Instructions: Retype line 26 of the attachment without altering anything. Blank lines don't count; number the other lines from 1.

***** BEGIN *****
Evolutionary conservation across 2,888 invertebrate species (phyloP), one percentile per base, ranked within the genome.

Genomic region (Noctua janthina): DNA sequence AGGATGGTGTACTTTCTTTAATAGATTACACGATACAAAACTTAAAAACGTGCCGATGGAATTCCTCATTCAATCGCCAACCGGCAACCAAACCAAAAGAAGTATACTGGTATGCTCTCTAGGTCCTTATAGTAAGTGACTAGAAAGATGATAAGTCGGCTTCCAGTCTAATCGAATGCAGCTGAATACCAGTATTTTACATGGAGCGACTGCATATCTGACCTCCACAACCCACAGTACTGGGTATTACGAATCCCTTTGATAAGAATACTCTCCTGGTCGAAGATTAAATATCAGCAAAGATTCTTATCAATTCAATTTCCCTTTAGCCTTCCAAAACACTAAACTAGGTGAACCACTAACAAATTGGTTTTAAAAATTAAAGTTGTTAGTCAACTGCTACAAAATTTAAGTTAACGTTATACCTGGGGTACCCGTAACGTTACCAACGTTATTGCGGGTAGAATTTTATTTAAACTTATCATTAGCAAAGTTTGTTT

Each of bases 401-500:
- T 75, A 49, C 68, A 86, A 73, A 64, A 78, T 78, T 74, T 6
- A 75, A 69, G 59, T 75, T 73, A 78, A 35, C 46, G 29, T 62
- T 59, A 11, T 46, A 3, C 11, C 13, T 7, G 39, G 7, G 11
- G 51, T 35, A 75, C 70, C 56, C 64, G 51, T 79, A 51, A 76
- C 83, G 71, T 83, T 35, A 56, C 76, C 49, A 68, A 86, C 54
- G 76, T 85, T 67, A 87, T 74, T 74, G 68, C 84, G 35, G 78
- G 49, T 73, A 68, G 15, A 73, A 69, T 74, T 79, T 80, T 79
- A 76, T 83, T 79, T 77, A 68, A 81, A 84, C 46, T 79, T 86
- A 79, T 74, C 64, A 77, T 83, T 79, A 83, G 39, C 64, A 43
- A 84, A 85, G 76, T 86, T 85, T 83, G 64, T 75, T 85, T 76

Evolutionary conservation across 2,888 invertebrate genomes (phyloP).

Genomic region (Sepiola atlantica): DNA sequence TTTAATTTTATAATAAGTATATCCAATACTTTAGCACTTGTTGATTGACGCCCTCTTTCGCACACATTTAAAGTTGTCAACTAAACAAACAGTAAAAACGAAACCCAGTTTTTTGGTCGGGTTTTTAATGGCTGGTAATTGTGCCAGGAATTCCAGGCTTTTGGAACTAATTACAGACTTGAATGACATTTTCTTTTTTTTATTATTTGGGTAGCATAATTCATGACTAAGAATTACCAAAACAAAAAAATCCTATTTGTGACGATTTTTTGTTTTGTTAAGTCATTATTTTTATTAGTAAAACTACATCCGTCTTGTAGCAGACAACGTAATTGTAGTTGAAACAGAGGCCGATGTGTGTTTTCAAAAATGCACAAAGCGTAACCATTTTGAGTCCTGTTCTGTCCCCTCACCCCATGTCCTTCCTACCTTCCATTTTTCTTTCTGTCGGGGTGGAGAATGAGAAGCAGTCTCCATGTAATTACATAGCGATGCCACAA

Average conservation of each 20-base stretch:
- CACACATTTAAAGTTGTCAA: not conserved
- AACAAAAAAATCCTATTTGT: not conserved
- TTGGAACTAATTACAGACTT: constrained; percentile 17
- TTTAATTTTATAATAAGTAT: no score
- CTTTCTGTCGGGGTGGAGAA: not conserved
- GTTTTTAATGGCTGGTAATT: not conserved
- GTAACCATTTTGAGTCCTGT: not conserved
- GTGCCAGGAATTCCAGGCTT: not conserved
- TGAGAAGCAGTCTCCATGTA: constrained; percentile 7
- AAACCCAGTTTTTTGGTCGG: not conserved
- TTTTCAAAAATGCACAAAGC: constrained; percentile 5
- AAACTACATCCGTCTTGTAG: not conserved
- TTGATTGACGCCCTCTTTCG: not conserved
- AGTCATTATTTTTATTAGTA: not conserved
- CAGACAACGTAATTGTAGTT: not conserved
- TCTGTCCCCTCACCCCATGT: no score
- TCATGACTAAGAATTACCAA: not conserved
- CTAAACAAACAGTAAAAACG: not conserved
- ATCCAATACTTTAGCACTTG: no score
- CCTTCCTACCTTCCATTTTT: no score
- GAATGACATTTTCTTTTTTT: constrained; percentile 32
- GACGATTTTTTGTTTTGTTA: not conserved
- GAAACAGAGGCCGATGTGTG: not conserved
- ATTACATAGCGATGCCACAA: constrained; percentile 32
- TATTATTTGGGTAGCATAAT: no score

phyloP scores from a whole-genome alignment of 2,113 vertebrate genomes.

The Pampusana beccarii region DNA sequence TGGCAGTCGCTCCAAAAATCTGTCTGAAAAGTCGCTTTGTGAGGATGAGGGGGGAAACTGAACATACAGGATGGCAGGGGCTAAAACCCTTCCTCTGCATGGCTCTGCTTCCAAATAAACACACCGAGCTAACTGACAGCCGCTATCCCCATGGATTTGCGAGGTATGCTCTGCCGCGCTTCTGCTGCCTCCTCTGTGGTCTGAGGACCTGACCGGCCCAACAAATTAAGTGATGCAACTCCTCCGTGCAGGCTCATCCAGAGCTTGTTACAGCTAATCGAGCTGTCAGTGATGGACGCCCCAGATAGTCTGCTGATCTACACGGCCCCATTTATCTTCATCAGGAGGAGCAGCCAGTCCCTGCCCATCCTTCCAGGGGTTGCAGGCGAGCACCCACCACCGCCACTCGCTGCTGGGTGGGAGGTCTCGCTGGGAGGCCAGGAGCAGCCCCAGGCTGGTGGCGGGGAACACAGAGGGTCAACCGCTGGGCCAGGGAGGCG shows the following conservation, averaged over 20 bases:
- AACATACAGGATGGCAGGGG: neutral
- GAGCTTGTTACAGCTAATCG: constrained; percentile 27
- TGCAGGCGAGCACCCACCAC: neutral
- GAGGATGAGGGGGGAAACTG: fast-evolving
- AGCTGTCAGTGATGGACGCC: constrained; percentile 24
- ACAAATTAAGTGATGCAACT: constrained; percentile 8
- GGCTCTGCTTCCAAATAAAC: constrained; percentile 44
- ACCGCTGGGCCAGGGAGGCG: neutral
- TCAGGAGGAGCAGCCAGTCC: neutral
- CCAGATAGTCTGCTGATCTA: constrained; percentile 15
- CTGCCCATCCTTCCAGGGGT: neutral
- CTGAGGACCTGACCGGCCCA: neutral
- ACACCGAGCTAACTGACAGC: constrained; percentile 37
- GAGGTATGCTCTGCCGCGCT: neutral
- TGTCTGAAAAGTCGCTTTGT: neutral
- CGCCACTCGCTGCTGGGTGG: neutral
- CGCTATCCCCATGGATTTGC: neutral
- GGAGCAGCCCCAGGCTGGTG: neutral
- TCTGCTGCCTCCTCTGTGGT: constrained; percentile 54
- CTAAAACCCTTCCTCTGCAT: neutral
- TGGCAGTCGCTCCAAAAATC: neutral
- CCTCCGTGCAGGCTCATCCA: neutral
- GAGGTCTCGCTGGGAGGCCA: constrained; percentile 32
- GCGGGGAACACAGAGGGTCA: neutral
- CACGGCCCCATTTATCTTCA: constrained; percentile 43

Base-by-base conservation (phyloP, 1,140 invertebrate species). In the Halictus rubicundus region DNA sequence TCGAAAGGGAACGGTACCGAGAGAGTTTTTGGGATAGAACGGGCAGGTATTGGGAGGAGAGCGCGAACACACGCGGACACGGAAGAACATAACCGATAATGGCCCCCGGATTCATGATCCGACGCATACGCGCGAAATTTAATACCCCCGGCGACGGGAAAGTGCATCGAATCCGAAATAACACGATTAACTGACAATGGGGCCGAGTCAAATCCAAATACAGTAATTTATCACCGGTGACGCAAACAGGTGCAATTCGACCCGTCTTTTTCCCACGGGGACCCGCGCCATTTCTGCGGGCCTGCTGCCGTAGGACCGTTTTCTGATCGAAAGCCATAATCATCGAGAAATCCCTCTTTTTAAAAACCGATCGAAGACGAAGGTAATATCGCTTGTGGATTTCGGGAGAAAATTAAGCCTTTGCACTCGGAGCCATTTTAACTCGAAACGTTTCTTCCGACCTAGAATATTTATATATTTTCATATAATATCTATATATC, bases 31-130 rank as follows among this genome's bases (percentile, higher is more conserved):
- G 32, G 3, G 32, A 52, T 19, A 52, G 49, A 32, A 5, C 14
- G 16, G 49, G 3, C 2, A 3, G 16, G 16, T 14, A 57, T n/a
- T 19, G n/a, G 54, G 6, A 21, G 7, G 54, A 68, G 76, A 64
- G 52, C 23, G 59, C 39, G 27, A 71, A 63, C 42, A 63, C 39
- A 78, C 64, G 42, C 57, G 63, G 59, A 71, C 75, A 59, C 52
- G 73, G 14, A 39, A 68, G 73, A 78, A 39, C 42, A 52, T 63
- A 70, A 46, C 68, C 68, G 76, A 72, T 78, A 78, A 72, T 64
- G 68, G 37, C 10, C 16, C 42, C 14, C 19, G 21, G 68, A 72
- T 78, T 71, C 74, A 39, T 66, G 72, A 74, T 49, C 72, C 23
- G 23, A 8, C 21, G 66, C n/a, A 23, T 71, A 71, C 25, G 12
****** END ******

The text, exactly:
- AAACCCAGTTTTTTGGTCGG: not conserved